Wednesday, Aug. 24, 2005
PTC urged to extend MacDuff Pkwy. to Hwy 74
By JOHN MUNFORD
Sometime between 2007 and 2010, MacDuff Parkway may need to be extended to at least one of two different intersections on Ga. Highway 74, according to a traffic analysis presented by Peachtree Citys traffic consulting firm.
In addition to a proposed at-grade railroad crossing that would link to Hwy. 74 across from Kedron Drive South, the city will need to consider another connection across from Kedron Drive North, Jeffrey W. Dyer of QK4 told the City Council at its meeting Thursday night.
The Kedron Drive South connection is problematic because there isnt enough room to build a bridge to span the railroad track. There will need to be plenty of stacking room in a turn lane from Hwy. 74 southbound, so multiple cars could wait to turn onto MacDuff while a train passes through, Dyer said. Also, a traffic signal would be needed at the intersection, because there is not one currently in place, Dyer said.
The Kedron Drive North connection includes enough room for a bridge to span the railway, Dyer noted. The intersection already has a traffic signal in place, he added.
Dyer said the city would be better off going with the bridge to North Kedron Drive.
Doing nothing is not an option, Dyer said. Ultimately, by 2015, the city may need to link MacDuff up to both intersections, he added.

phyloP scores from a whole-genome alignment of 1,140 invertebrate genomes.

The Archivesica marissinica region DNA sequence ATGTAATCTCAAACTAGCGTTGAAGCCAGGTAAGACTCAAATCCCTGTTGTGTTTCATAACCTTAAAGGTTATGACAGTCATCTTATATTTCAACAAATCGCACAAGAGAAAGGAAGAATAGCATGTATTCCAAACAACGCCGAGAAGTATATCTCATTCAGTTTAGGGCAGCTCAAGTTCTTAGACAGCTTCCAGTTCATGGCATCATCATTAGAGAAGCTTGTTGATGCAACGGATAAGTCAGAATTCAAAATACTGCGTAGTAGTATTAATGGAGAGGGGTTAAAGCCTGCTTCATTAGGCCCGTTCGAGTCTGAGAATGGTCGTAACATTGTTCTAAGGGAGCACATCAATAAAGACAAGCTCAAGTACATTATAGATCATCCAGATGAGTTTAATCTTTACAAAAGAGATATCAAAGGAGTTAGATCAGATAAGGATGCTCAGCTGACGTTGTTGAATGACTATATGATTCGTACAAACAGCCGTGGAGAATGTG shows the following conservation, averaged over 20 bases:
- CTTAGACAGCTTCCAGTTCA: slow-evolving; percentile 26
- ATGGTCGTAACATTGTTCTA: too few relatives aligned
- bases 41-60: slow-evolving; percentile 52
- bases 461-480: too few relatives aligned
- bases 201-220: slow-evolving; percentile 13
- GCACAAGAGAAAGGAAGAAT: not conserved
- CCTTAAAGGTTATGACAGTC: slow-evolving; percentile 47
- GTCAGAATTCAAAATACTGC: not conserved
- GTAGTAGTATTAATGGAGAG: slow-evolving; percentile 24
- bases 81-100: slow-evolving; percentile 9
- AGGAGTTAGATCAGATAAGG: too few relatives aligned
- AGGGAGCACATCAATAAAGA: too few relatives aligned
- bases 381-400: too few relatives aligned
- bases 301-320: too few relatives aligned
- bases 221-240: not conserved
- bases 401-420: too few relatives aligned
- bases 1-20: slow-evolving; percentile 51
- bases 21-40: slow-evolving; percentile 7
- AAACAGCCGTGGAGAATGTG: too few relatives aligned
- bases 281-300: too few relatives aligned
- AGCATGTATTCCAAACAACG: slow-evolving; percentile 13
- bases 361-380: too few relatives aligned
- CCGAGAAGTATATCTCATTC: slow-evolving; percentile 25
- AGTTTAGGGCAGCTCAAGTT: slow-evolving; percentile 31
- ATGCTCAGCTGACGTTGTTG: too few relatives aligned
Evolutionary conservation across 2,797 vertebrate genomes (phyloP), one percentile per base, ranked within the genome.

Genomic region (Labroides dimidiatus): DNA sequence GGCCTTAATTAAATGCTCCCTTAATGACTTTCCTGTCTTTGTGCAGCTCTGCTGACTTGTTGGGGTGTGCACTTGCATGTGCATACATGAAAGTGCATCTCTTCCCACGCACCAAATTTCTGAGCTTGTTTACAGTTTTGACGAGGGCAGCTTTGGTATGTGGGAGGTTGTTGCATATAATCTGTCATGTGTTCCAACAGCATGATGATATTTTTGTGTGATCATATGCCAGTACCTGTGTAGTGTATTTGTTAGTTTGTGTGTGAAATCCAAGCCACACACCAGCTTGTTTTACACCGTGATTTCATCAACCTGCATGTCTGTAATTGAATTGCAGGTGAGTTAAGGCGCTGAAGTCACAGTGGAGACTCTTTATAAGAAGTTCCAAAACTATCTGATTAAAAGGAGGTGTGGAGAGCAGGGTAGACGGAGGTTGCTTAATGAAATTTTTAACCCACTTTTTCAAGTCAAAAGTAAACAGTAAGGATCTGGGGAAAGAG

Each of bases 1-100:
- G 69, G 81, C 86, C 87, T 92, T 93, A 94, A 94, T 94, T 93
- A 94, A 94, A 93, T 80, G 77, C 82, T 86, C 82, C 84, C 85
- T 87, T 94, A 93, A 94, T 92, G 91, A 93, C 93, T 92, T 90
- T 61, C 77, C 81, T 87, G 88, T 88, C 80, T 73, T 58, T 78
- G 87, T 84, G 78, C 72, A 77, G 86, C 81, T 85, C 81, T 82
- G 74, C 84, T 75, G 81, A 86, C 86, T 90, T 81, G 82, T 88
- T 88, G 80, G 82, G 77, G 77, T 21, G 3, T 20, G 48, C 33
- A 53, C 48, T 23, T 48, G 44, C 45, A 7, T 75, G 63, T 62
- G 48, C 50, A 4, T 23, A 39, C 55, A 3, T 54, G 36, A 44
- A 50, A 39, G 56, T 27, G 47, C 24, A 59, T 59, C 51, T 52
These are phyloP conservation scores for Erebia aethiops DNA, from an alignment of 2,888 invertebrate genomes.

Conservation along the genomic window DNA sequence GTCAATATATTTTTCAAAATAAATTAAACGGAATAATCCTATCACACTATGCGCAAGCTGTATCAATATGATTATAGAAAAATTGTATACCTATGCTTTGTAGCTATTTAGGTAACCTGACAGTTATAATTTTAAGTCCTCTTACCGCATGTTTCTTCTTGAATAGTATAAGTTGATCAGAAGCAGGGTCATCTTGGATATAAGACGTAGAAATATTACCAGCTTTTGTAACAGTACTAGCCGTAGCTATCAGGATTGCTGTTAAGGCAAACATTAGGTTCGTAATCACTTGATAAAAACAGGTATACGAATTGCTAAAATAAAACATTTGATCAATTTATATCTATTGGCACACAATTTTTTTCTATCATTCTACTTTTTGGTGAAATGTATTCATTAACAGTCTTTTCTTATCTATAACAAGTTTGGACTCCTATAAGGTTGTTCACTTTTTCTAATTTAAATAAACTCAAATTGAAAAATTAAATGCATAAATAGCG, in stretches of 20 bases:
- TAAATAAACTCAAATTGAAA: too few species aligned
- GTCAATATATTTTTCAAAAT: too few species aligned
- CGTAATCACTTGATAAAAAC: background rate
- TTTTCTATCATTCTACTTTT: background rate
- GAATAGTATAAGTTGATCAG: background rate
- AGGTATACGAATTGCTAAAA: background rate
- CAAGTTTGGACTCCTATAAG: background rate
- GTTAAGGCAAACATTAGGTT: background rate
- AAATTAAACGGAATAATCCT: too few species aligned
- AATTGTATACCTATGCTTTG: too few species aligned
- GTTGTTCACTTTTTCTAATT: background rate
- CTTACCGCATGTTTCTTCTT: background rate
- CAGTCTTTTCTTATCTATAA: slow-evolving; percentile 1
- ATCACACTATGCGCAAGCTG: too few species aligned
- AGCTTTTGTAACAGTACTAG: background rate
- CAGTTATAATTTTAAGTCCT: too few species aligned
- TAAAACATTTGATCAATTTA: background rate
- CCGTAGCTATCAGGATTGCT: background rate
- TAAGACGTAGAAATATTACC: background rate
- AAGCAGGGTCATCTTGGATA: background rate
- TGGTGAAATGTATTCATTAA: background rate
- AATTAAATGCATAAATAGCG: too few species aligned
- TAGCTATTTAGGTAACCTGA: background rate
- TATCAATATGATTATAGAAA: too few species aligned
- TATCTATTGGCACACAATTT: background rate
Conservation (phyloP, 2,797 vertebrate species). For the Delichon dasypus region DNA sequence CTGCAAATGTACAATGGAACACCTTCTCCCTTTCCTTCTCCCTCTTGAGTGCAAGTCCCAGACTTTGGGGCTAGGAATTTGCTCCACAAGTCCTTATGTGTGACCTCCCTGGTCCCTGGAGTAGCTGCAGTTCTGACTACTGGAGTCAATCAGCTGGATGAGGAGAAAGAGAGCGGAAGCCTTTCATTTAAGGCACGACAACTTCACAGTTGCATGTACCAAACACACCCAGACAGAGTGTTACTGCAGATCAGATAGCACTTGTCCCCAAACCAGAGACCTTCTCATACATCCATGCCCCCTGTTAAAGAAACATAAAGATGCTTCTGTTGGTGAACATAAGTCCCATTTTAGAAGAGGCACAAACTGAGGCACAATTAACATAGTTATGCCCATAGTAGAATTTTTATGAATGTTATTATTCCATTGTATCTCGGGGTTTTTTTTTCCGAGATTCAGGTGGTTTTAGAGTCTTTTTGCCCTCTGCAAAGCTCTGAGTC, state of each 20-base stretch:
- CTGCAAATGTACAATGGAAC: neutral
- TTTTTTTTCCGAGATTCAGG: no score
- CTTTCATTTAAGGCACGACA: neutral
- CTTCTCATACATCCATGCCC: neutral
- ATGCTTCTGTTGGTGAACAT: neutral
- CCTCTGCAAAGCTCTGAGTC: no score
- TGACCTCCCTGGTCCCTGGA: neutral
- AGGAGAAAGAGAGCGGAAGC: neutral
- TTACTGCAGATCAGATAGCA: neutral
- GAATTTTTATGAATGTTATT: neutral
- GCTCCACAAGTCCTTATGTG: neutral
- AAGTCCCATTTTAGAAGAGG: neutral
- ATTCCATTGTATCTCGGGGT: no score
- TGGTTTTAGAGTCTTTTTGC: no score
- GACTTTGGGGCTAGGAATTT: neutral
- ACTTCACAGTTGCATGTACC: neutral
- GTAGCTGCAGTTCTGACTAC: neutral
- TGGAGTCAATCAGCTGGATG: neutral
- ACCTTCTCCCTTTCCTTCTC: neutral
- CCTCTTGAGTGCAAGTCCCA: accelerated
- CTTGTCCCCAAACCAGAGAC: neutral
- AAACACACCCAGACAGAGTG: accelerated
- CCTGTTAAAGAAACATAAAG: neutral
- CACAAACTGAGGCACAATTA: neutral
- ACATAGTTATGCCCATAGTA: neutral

Any extension of MacDuff will be well-received by residents in the area, whose only way to and from home is via Ga. Highway 54 West. Construction of the highway widening project in the area has also brought about significant delays at times, although once its done by late summer 2006, there will be four lanes instead of two, which should improve traffic in the area.
As it is now, vehicles leaving MacDuff heading eastbound towards the rest of Peachtree City have difficulty because other eastbound traffic is clogging Hwy. 54, Dyer said.
When 54 is four-laned, it will improve, he added.
The boundary of the study area included Kedron Drive North, hwys. 54 and 74, and the area west of the Peachtree City limits, looking at potential growth in Coweta County, Dyer said.
Factored into the study was an additional 360 homes that may be annexed into the city under a proposal from John Wieland Homes, the build-out of Wielands Centennial subdivision and a future elementary school in the area, Dyer said. Also factored in was an annual 5 percent growth in existing traffic, which is a fairly high figure, Dyer said.
Even if the density of the annexed land shrunk in half, it wouldnt make much of a difference in the traffic projections, Dyer said.
Although traffic calming measures would be needed to make sure any MacDuff road extension doesnt become a cut-through for vehicles to avoid the hwys. 54-74 intersection, Mayor Steve Brown noted that there will be a school zone along the road to further slow traffic.
Dyer presented calculations for various intersections based on the traffic modeling QK4 conducted for the study. Each intersection was rated on a grade scale of A to F, with A being excellent and F being the worst, with long delays and more cars than the intersection can handle, Dyer noted.
Even intersections with a grade of D usually clear all traffic within one cycle of the traffic lights, while a grade of E means a roadway is at capacity, Dyer added.
The projected grades were calculated for both morning (7:30-8:30 a.m.) and afternoon (5:30-6:30 p.m.) drive times, Dyer said.
Copyright 2005-Fayette Publishing, Inc.